Since our previous IR clinical practice survey a decade ago, there has been substantial progress in the development of clinical practice within the specialty. More respondents are now dedicating the majority of their clinical commitment to IR, supported by dedicated IR nurses and technologists and the majority also provide a 24/7 IR on-call service. European IR is fortunate to have a large proportion of experienced practitioners, with over two-thirds of respondents having practiced for over 10 years in the field. The proportion of respondents who run IR outpatient clinics has increased from 26% in 2007 to 42% in the current survey, but there remains room for improvement. The number of dedicated IR inpatient beds (17% in 2007 vs 28% currently) remains low. The proportion of inpatient admission privileges has also decreased from 86% in 2007 to 55% in the present survey. However, as many of the procedures we perform can be delivered in an ambulatory setting, respondents had greater access to day-case beds which has increased from 31% in 2007 to 61%. Indeed, the practice of day-case peripheral angioplasty has been established over the past decade and emerging experience with the transradial access technique will facilitate the further expansion of an ambulatory approach to other endovascular therapies (Spiliopoulos et al. 2016; Posham et al. 2016; Huang et al. 2008). Just over one-third of respondents (36%) perform ward rounds in their clinical practice, however this component of practice was not previously surveyed in 2007 to allow accurate comparison. Nevertheless, as interventional radiologists continue to embrace clinical responsibilities, the requirement for presence in both outpatient clinics and wards will undoubtedly follow.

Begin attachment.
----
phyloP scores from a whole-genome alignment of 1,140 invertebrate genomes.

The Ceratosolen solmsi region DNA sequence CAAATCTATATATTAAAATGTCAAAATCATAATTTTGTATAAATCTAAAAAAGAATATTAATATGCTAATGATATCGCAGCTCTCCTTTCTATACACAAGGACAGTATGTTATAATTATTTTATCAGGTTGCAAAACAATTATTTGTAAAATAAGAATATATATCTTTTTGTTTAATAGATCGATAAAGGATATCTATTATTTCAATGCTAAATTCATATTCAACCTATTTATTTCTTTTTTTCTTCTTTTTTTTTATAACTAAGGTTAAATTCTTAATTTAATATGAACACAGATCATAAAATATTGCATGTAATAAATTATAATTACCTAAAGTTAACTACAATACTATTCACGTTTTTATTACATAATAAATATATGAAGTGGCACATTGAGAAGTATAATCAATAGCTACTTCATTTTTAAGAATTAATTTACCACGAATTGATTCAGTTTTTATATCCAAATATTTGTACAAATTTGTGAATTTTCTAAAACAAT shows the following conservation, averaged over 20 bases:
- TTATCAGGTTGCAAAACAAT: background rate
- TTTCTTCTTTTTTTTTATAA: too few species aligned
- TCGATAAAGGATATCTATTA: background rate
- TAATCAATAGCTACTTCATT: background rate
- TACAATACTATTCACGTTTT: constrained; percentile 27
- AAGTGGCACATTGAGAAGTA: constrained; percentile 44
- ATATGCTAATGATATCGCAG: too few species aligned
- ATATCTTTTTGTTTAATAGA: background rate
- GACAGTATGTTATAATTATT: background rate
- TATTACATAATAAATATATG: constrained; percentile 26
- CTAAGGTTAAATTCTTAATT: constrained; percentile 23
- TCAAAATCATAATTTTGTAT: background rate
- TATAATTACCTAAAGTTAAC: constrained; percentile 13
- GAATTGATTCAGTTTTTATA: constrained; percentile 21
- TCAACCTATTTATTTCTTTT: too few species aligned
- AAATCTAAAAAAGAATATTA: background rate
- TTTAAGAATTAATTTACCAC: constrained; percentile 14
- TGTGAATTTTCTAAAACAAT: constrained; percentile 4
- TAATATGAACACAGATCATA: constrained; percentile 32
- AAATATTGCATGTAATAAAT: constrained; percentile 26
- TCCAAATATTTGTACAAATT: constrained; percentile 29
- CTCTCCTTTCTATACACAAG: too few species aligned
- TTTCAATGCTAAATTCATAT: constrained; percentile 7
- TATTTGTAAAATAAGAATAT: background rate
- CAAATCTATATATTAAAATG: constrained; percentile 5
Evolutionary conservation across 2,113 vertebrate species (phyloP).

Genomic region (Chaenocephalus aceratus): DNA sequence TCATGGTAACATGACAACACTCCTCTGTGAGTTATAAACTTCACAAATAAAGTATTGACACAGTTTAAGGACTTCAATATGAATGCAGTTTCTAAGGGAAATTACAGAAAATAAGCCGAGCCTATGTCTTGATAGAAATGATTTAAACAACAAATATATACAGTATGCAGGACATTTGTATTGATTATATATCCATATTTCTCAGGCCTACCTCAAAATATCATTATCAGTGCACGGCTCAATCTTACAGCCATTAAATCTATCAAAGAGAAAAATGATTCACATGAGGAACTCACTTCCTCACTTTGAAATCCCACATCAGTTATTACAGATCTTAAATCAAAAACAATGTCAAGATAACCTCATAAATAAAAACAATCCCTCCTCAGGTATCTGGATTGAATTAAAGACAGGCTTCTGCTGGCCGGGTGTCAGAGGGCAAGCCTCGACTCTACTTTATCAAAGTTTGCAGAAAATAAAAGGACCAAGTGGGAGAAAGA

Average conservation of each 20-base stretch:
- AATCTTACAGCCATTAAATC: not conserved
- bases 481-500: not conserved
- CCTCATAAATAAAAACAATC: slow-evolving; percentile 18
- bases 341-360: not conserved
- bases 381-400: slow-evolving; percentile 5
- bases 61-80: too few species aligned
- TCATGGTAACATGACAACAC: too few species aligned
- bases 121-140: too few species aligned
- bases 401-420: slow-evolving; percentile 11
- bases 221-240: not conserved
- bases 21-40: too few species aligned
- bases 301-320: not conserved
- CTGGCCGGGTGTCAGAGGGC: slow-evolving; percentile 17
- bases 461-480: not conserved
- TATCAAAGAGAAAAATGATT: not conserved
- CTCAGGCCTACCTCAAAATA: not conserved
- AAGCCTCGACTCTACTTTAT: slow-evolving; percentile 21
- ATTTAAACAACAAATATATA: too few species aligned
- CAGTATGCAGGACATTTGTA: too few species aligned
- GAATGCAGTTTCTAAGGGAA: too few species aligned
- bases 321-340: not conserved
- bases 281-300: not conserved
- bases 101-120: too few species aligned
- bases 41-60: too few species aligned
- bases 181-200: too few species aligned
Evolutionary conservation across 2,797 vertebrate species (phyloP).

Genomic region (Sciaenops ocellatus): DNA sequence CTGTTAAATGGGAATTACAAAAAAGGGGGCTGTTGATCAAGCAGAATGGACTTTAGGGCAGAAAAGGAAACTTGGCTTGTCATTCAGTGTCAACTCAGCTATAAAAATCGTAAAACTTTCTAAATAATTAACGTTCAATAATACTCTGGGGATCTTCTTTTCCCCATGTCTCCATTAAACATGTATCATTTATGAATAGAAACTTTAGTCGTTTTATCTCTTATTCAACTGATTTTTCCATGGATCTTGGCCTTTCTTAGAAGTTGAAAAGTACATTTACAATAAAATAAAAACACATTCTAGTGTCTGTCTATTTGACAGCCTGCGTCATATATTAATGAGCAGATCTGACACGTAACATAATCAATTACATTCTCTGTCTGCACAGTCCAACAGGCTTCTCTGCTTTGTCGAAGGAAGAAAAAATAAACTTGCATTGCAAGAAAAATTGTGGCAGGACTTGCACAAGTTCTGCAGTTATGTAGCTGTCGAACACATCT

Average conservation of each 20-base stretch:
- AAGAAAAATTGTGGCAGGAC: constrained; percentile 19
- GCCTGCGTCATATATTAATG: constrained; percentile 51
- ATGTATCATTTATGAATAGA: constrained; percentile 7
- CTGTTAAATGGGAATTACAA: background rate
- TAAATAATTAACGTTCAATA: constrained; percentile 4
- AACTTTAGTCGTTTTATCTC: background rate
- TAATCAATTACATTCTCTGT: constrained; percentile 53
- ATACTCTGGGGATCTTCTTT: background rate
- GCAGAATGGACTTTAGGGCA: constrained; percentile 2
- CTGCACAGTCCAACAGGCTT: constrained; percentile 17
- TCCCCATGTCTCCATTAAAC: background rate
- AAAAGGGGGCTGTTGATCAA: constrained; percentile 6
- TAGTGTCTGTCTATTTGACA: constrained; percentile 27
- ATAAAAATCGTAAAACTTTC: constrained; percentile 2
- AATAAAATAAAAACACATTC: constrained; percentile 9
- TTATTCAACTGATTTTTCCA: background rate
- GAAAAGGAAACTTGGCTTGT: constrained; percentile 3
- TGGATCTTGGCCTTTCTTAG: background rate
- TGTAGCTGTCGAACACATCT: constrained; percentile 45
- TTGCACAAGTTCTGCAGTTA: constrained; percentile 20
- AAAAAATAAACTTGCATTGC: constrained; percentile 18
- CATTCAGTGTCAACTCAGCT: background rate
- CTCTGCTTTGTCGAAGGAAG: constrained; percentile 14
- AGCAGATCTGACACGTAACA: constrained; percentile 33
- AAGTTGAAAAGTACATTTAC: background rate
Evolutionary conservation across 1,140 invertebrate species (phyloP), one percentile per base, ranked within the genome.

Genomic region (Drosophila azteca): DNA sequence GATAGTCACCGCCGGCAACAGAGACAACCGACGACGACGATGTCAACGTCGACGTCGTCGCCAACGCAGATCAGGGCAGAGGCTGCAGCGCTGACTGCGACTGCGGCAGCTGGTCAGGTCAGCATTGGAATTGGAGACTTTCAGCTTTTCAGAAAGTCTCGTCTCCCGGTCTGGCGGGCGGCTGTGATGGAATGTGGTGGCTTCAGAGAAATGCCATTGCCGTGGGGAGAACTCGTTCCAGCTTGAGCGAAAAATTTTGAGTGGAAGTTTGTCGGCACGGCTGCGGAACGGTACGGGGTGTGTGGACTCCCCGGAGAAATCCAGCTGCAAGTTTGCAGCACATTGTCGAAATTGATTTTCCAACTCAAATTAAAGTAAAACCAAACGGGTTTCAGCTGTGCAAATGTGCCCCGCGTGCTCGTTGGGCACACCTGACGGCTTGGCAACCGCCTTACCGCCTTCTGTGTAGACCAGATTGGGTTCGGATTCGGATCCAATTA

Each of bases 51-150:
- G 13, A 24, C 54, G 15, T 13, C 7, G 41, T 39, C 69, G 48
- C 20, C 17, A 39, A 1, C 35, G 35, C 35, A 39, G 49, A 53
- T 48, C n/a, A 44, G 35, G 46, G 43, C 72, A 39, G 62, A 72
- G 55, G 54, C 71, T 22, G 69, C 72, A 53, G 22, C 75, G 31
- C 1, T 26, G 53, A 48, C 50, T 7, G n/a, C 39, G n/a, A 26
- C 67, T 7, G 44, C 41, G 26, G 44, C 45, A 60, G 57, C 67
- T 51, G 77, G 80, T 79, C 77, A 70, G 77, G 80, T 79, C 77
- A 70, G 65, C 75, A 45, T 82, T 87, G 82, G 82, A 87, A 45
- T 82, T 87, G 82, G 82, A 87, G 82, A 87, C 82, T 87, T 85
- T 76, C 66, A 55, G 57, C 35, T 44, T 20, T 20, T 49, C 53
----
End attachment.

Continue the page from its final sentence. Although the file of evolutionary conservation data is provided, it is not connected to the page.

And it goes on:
A majority of respondents practice in large tertiary or university teaching hospitals and many have trainees in their unit. The development of IR outpatient and inpatient clinical services should continue to be encouraged to ensure that future generations of IRs have exposure to these essential components of training. Understandably, development of clinical practice varies from institution to institution and progress is commonly hampered by a combination of shortages of manpower, funding and competition for access to limited inpatient beds and support from hospital management or national health service providers. As many respondents are also practicing in larger teaching units, there is a possibility of selection bias in our survey reflecting responses from those who are more active in the endovascular field. Therefore, the results related to endovascular practice may not accurately reflect “real world” practice in all centres. Nevertheless, it does provide a valuable insight into the present state of practice and will serve as a baseline for future comparisons.